Civil Rights Act of 1866

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Civil Rights Act of 1866

Passed after the Civil War, this Act declared that all persons born in the

United States were citizens of the United States without regard to race,color,or previous condition of servitude.All citizens were entitled to enter into and enforce contracts,and to buy,sell,lease,inherit, and pass by inheritance real and personal property. It prohibited discrimination in housing, but provided no enforcement mechanism other than private lawsuits. It was not until 102 years later, with the passage of the Civil Rights Act of 1968, that antidiscrimination laws could be truly enforced through federal actions.

References in periodicals archive ?
legislation that was embodied in the 1866 Civil Rights Act.
Although Jones's approval of the 1866 Civil Rights Act was
Nor is there any indication in the 1866 Civil Rights Act and Fourteenth Amendment debates that other senators (incorrectly) understood Trumbull as making consensualist arguments.
In a second writing assignment, ask them to incorporate their initial analysis of the 1866 Civil Rights Act with insights gained from their research.
Whatever else its enactors may have intended, scholars agree that the Fourteenth Amendment was intended to constitutionalize the rights in the 1866 Civil Rights Act.
When Senator Lyman Trumbull, the draftsman and Senate sponsor of the 1866 Civil Rights Act, was asked by a fellow Senator to explain his interpretation of the term "civil rights", Trumbull replied, "The first section of the bill defines what I understand to be civil rights[.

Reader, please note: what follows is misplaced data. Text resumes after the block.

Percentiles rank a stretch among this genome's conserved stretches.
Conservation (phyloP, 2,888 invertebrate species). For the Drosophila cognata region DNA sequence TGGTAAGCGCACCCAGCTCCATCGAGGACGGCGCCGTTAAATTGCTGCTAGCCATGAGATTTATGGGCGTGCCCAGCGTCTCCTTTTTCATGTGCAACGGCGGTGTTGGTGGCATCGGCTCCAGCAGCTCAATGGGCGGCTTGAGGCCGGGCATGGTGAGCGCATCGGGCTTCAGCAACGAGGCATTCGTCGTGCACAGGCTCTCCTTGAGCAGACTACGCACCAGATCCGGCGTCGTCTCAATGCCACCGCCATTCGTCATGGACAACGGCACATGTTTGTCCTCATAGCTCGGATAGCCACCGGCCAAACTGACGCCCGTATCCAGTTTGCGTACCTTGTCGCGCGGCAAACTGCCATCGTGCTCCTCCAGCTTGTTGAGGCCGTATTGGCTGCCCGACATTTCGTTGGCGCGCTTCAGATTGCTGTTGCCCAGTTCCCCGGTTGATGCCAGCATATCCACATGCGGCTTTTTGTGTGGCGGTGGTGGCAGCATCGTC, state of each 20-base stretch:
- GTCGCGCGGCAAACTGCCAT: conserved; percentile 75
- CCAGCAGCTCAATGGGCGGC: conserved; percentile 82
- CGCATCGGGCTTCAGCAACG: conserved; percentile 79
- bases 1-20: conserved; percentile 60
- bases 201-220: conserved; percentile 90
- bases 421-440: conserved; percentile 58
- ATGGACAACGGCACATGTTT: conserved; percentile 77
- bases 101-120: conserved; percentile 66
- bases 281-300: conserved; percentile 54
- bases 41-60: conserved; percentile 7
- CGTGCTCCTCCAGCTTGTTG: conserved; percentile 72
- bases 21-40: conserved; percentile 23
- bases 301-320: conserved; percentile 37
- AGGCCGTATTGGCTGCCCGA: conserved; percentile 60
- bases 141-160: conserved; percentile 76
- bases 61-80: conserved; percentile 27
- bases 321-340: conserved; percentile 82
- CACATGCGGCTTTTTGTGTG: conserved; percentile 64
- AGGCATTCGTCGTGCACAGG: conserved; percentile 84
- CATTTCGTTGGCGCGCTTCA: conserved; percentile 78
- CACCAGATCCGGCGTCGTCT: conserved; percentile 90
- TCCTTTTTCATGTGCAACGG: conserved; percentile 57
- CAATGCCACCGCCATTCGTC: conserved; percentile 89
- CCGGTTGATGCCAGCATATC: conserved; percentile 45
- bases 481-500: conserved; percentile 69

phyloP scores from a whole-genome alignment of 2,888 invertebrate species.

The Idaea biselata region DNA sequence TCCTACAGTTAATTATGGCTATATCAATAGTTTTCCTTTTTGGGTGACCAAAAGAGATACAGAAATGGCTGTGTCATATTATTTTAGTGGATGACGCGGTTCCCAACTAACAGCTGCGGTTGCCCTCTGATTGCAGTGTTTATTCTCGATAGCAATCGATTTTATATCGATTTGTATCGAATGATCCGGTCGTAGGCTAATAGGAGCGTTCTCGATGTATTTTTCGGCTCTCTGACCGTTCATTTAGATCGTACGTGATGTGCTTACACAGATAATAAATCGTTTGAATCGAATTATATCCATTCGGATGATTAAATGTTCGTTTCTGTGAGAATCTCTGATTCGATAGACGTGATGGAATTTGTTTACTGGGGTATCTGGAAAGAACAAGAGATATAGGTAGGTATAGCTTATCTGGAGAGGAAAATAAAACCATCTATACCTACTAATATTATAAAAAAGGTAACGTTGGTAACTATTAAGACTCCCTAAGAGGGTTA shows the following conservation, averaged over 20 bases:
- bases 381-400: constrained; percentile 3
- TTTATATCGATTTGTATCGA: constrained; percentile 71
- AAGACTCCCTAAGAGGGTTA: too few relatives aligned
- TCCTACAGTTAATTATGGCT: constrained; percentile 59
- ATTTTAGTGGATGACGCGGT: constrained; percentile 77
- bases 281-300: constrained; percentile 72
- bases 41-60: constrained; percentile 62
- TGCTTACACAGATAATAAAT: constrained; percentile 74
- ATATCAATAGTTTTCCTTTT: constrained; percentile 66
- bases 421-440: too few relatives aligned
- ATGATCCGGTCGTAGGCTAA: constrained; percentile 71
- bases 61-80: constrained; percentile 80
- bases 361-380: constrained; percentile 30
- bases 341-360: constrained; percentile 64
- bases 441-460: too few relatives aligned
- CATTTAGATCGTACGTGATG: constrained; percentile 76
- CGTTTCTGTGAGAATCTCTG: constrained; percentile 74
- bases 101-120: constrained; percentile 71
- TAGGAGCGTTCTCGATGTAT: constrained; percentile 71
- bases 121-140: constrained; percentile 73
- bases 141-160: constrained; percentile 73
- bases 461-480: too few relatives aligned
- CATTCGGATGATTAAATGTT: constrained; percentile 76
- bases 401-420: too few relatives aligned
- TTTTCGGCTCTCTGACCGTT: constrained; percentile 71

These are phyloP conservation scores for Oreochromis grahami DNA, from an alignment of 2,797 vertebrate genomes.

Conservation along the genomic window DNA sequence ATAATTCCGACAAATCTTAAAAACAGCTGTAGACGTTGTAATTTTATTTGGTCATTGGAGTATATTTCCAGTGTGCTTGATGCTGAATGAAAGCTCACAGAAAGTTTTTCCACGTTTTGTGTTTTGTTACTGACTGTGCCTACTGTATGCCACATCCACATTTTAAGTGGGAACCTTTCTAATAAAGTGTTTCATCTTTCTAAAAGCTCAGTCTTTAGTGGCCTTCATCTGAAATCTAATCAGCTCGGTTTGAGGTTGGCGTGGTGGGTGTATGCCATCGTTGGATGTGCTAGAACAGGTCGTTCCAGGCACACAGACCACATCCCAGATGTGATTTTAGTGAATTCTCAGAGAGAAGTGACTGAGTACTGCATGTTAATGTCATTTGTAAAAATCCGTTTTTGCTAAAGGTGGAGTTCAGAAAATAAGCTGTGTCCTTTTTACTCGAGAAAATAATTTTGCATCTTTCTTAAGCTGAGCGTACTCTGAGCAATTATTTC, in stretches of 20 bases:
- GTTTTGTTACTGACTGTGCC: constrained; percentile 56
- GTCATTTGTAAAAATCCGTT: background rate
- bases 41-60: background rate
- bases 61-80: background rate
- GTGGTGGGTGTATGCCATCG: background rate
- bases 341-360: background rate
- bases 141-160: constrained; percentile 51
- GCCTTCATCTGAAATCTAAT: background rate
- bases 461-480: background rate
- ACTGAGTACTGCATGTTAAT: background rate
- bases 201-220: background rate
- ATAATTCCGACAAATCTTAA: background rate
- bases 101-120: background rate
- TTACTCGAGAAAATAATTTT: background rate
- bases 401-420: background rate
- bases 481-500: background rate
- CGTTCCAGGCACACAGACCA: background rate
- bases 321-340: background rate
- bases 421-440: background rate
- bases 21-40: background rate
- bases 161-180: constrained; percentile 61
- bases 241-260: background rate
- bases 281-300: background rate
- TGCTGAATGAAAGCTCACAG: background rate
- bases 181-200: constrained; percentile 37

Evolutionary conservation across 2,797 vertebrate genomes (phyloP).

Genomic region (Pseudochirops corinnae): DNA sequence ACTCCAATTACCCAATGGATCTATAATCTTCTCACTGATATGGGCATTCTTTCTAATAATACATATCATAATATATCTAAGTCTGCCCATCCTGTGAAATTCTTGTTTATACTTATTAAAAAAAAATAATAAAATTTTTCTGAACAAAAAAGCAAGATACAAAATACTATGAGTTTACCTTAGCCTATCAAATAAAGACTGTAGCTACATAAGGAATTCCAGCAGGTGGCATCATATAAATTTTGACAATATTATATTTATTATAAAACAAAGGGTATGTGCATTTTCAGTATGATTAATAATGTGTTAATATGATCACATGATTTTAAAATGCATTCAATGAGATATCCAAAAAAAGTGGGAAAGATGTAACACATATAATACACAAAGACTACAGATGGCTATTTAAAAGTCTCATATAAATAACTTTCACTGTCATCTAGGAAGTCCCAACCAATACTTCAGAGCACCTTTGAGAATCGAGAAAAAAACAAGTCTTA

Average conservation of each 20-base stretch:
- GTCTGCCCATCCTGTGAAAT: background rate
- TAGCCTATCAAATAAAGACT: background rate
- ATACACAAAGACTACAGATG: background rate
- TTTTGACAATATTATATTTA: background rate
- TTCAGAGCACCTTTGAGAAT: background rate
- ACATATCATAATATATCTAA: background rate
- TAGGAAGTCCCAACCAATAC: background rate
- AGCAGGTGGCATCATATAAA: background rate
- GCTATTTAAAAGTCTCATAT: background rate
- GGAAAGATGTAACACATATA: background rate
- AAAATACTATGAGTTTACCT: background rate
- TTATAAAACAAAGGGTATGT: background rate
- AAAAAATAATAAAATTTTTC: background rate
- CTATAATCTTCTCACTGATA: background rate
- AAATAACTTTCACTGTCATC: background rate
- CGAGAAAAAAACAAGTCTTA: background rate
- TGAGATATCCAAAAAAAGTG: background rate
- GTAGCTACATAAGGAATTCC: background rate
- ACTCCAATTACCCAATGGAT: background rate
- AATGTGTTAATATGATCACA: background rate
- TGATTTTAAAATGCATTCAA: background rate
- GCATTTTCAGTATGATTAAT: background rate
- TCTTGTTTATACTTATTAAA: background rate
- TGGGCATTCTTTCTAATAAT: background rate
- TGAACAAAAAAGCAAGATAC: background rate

Though helpful to his ultimate viewpoint, Moore's treatment of citizenship omits any account of Attorney General Bates's 1862 opinion defining citizenship in a way that denied the legitimacy of Dred Scott or the citizenship clause of the 1866 Civil Rights Act.
McCrary, a 1976 decision that had revitalized the 1866 Civil Rights Act prohibiting discrimination in private contracts.
The 1866 Civil Rights Act differs significantly from the Fair Housing Act of 1968 in several ways.
In 1968, the Court ruled 7 to 2 that a section of the 1866 Civil Rights Act barred private discrimination in housing.
McCrary, which ruled that the 1866 Civil Rights Act forbade racial discrimination in the private sector.